Then select the Brush Tool (B) and set the foreground color to black.

With the layer mask selected, begin to paint over the parts of your logo that you want the color to appear. In this case, I’ll paint black over the icon of my logo. This will make that area of the layer transparent, allowing the newly colored logo from underneath to show through.

Once your mask adjustments are made, you have successfully changed the color of a logo selectively!

You can use this same process for adding a secondary color to your logo as well. Rather than deleting the layer style, you can update the color overlay, then use a layer mask so it only appears in certain places.

2. Using A Hue Saturation Adjustment Layer

This second method works best if you want to make mostly hue adjustments to your logo. This doesn’t work very well for changing black or white into color. However, it works extremely well for turning one color into another color.

For example, the icon is a bright blue with my logo, so it will be easy to change this color. On the other hand, the black text won’t change with this type of adjustment.

With that in mind, let’s break down how to do this technique:

Step 1: Create A Hue Saturation Adjustment Layer

To start things off, create a new hue saturation adjustment layer above the logo layer.

You can create this adjustment via the adjustments panel or the bottom of the Layers panel.

Step 2: Adjust The Master Hue Sliders

The first thing you see when you open the hue saturation adjustment layer is the Master tab. This is home to all the global hue, saturation, and luminance adjustments for your logo.

Since you want to change color, start by adjusting the hue slider to change your logo’s hue.

To customize the color even further, adjust the saturation and luminance sliders as needed.

With only two steps, you’ve changed your logo’s color with the hue saturation adjustment layer in Photoshop!

If you only want to change colors while leaving blacks or whites untouched, this is the easiest method.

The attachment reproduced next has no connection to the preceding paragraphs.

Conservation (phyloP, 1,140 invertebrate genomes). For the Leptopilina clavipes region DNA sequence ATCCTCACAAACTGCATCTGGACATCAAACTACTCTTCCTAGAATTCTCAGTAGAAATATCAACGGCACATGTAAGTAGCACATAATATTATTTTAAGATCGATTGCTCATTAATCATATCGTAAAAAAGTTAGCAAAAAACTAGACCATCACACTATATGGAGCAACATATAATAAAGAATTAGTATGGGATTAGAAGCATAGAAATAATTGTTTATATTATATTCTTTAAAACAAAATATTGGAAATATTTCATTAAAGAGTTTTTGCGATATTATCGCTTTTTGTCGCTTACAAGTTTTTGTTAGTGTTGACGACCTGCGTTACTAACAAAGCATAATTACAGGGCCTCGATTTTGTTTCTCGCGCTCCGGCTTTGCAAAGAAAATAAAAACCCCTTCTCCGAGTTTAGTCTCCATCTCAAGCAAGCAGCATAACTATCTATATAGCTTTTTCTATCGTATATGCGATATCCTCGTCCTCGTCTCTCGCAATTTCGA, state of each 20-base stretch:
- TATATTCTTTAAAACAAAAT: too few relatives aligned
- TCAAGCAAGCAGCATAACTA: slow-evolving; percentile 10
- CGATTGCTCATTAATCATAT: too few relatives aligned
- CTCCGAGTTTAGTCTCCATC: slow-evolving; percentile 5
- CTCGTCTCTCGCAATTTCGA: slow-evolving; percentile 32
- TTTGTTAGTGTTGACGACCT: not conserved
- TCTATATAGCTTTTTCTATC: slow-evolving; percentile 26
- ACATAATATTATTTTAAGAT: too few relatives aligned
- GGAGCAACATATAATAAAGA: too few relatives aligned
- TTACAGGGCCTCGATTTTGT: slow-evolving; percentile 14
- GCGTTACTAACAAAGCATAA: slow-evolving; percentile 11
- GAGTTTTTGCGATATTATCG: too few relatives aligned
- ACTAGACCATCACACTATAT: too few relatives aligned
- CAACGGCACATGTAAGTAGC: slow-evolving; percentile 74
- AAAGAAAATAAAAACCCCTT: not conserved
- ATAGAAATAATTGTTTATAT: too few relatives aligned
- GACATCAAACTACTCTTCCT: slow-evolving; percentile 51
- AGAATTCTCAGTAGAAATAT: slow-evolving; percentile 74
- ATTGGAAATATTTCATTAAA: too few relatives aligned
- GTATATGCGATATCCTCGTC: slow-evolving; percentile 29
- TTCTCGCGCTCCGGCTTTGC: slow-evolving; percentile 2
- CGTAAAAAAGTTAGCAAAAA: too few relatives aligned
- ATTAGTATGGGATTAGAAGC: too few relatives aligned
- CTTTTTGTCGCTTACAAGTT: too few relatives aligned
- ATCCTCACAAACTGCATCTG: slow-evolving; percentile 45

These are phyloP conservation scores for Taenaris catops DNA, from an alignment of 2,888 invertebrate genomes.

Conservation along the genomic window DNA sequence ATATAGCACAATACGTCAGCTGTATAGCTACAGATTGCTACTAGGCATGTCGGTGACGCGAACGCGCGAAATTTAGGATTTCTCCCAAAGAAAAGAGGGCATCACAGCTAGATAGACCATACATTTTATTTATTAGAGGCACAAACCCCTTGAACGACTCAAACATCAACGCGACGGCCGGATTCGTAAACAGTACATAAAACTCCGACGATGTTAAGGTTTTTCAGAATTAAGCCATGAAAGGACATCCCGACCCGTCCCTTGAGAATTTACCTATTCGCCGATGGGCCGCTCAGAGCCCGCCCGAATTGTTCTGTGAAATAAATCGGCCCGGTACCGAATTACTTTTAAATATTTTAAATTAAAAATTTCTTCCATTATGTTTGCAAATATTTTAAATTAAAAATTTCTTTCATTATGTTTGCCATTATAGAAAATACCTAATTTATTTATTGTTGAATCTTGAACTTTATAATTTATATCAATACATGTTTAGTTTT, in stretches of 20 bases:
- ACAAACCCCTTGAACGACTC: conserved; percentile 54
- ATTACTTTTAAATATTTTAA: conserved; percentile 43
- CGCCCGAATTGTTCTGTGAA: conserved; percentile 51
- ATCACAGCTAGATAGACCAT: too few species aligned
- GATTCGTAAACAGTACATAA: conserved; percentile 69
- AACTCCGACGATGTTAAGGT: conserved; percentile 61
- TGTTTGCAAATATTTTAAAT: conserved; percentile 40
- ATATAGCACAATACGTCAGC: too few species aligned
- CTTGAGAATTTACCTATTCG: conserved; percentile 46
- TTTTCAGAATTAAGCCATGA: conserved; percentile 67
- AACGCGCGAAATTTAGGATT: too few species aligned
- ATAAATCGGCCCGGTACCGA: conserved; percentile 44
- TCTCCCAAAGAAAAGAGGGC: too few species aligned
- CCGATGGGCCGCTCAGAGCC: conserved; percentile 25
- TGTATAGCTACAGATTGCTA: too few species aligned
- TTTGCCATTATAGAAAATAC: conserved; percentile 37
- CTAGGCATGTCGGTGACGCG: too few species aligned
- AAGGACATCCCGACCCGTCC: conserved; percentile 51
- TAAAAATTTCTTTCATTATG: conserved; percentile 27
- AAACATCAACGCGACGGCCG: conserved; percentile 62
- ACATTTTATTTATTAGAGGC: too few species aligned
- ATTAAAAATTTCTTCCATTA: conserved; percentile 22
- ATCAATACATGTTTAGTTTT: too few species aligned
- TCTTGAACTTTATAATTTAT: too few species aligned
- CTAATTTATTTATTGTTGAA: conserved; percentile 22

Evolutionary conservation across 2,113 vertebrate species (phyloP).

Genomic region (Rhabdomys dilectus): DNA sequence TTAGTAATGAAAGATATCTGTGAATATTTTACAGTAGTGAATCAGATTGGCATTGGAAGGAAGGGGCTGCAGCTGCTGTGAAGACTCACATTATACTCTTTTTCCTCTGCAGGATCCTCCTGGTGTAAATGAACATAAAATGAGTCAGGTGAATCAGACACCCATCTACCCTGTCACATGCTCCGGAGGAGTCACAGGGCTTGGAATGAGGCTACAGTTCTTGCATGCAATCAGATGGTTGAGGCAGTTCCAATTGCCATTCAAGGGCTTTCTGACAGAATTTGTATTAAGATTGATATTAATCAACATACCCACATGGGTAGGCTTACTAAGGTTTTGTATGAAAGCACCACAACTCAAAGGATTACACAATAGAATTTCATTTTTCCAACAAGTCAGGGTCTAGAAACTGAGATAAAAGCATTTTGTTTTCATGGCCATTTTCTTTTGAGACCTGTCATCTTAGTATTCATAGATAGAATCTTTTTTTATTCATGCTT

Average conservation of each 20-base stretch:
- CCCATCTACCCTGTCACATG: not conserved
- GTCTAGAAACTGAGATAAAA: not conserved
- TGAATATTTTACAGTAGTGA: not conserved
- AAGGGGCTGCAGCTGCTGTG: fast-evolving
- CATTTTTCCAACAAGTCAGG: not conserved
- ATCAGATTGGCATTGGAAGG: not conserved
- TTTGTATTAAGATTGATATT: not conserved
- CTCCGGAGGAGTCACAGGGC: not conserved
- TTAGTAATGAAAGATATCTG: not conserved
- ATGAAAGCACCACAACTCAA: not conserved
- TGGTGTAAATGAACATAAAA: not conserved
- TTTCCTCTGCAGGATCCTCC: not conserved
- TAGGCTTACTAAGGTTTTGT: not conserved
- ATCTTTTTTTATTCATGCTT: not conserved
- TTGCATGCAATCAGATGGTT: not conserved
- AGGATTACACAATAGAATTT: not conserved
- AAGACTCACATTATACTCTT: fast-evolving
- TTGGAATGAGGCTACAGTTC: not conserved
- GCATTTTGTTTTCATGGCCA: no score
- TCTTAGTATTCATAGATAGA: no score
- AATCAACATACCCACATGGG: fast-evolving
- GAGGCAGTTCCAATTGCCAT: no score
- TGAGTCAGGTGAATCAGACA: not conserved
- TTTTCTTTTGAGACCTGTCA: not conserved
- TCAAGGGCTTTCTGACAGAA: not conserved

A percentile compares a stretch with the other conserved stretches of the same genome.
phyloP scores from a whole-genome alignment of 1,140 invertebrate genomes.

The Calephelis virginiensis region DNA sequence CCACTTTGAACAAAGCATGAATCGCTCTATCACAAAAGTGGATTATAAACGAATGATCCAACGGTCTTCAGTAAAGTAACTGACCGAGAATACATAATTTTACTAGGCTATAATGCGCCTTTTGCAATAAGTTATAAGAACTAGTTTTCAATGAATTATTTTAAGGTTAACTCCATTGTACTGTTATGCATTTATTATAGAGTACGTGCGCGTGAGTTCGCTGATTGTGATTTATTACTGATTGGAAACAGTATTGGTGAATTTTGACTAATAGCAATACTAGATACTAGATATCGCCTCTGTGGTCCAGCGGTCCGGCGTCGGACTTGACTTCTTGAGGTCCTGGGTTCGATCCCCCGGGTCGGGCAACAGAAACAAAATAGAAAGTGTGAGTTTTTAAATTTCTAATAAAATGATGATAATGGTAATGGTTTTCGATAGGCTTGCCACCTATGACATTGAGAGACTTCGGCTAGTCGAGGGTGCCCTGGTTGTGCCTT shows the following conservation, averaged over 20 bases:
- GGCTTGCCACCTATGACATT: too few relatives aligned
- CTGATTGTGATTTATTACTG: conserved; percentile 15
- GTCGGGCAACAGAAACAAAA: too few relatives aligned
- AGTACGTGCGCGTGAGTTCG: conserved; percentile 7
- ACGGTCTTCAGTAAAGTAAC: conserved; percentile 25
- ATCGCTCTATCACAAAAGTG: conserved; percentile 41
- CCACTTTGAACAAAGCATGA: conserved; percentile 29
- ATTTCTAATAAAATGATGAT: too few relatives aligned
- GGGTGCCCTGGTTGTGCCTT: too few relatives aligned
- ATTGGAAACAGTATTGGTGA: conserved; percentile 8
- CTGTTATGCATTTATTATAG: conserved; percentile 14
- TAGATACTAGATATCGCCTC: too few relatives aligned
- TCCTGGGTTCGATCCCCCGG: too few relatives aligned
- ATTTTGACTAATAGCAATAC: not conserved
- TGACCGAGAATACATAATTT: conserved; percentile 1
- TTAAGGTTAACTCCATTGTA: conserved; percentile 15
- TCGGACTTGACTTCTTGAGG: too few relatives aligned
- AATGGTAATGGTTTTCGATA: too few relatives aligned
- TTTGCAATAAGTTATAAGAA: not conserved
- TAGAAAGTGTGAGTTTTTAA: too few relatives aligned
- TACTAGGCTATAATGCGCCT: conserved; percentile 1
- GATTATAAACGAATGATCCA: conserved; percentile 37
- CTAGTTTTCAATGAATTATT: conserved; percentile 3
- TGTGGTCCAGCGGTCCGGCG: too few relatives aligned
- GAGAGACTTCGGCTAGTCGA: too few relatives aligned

How To Selectively Apply Hue Adjustments To Your Logo

Let’s say you have two colors in your logo, but you only want these hue adjustments to affect one of the colors. Since you are using an adjustment layer, it’s extremely easy to mask out any color adjustment you don’t like.

With the hue saturation adjustment layer mask selected, grab your Brush Tool (B) and set black to your foreground color.

Making sure that the adjustment layer mask is selected, paint over the parts of your logo you don’t want the new color applied. Since you’re using a layer mask, this will make the hue adjustments invisible wherever you paint.

Once complete, you’ll only see the hue adjustments in the parts of the mask that are still visible. Now just export your logo as a PNG and you’re all done!

So now that you know how to change the color of a logo in Photoshop, the sky’s the limit for the looks you can create. Whether you’re looking to rebrand or get a variety of logo colors for new merchandise, Photoshop makes it easy.

If you want to change all the colors in your logo (including black and white), then the Color Overlay method will be your best bet. However, if you only want to adjust the already colored areas of your logo, the Hue Saturation Adjustment Layer keeps things a little more streamlined. Regardless, they both offer a great solution for changing the color of a logo in Photoshop!

To see more ways of changing colors in Photoshop, check out the tutorials below:

Happy Editing,

Brendan 🙂